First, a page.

Providing support for and re-training at-risk or formerly gang affiliated youth is definitely a public health issue. Current figures show recidivism among youthful offenders is extremely high: 2/3 will be re-arrested and up to 1/3 of youthful offenders are re-incarcerated within a few years after their initial release.
Homeboy Industries serves at-risk and gang involved youth with a continuum of services and programs designed to meet their multiple needs. In addition to education and job training, Homeboy Industries also provides services like tattoo removal and counseling support. Adam Gelb, a public-safety specialist at the Pew Center on the States says; “the math on these sorts of initiatives is simple – a day in prison costs $79 on average; a day on probation costs $3.42.” In the Wall Street Journal, March 20, 2010, Gelb commented that; “State can substantially beef up supervision in the community and do it at a fraction of the cost of a prison cell.”
Started in 1992 by Father Greg Boyle, the Homeboy Industries program is intended to assist high-risk youth, former gang members and the recently incarcerated with a variety of free programs including; mental health counseling, legal services, tattoo removal, curriculum and education classes, work-readiness training, and job skills. The program sponsors several social enterprises/small businesses which gives hard-to-place individuals an opportunity for employment in transitional jobs in a safe, supportive environment where they can learn both concrete and soft job skills. Current businesses include: the Homeboy Bakery, Homegirl Café’ & Catering, Homeboy Farmers Markets, Homeboy/Girl Merchandise, the Homeboy Diner at City Hall, Homeboy Silkscreen & Embroidery, Homeboy Grocery, and the soon-to-open Homeboy Café & Bakery in the American Airlines terminal at Los Angeles International Airport.
In October 2007, Homeboy Industries opened a new $8.5 million headquarters at the Fran and Ray Stark building, in a gang-neutral downtown location. Part of Homeboy Industries is the Dolores Mission Alternative School. First created to offer high school drop outs a chance for a diploma, in 2010, it changed its name to Learning Works where it began with 75 students. In 2012, enrollment was 105+.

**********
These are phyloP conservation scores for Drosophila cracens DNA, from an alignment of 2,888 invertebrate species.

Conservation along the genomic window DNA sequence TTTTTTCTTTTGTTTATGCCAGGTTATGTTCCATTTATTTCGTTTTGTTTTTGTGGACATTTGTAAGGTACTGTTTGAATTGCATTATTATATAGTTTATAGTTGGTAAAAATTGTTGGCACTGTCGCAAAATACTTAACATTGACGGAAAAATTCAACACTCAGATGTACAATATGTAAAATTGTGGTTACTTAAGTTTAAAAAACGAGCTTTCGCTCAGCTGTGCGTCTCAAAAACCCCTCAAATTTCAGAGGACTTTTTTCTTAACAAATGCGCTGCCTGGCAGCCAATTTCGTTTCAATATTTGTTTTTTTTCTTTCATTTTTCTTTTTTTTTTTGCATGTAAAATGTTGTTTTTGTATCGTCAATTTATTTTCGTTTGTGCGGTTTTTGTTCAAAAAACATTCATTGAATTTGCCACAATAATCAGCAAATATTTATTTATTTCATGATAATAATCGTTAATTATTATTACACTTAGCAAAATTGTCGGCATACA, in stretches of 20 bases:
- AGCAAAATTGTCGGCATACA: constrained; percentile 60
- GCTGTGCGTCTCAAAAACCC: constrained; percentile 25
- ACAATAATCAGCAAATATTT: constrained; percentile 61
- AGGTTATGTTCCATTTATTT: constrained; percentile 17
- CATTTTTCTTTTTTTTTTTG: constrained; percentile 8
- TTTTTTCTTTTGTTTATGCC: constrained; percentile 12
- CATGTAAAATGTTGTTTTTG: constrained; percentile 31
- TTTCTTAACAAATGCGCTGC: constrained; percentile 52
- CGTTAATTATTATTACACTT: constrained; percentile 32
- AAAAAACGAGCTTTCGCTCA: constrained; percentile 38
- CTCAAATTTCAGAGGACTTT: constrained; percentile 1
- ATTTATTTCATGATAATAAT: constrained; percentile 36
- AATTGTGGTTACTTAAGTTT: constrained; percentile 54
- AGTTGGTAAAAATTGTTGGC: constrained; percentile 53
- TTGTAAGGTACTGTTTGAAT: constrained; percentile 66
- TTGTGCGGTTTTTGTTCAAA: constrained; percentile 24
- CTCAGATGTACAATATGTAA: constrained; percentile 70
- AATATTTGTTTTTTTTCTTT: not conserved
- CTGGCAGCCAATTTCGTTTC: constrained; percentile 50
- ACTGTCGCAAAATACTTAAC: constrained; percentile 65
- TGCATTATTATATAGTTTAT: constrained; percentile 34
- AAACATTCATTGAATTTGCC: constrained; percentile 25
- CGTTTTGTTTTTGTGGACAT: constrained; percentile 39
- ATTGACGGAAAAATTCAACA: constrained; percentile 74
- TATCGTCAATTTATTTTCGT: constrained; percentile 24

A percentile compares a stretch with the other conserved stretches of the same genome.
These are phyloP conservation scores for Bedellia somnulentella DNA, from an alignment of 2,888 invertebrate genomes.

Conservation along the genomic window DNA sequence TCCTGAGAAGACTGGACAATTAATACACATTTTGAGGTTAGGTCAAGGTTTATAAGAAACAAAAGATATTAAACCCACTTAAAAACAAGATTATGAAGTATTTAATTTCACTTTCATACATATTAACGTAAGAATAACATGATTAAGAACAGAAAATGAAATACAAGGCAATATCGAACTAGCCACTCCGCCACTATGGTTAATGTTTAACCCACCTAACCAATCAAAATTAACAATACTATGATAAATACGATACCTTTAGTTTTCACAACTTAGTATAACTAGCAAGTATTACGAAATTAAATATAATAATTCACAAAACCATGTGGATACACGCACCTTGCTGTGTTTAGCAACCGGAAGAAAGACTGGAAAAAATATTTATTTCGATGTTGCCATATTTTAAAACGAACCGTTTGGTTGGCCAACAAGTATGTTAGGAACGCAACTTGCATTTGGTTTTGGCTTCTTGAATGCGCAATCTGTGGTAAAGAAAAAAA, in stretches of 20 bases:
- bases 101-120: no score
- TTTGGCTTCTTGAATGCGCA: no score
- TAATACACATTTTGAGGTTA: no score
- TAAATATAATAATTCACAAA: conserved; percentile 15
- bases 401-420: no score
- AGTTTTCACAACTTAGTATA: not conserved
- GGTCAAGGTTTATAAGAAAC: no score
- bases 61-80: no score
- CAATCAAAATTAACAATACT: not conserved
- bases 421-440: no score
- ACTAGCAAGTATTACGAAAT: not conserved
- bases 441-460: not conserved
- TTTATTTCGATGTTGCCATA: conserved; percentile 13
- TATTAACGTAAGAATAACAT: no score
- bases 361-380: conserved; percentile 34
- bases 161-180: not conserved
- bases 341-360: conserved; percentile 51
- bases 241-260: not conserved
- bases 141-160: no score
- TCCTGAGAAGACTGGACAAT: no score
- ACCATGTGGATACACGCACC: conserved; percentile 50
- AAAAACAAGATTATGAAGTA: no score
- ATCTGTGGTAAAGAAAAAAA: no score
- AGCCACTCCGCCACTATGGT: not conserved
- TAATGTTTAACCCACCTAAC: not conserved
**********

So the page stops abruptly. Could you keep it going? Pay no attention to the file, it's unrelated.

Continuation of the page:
Homeboy Industries currently employs between 200-235 high-risk, formerly gang-involved, or recently incarcerated youth in its social enterprises and headquarters. Homeboy offers training in yoga, anger management, parenting, substance abuse, budgeting, art, and other areas of self-development. They also offer free mental health counseling, legal services, case management, job development, and tattoo removal. Its services are utilized by more than 10,000 community members a year.
One of the most successful programs is the free tattoo removal. Young people who find that tattoos inhibit their ability to secure employment can receive free treatments on site at Homeboy’s center in downtown Los Angeles, CA. Though tattoo removal by laser is known to be painful and often takes an average of 8-10 treatments per tattoo to complete; patient retention is virtually 100%. The Homeboy clinic completes about 560 treatments each month.
In 2007, a documentary called Father G. and the Homeboys was released. It has recently made an initial foray into the mainstream market with Homeboy Industries salsa being sold and distributed at Ralph’s supermarket. In 2011, Father Boyle was inducted into the California Hall of Fame. While, at times, Homeboy Industries has received criticism from Los Angeles law enforcement officials for glorifying gang life and harboring criminals. That has been countered with widespread support from notable L.A. officials such as County Sheriff, Lee Baca; APD Chief, Charlie beck; Los Angeles Mayor, Antonio Villaraigosa; and even former First Lady, Laura Bush.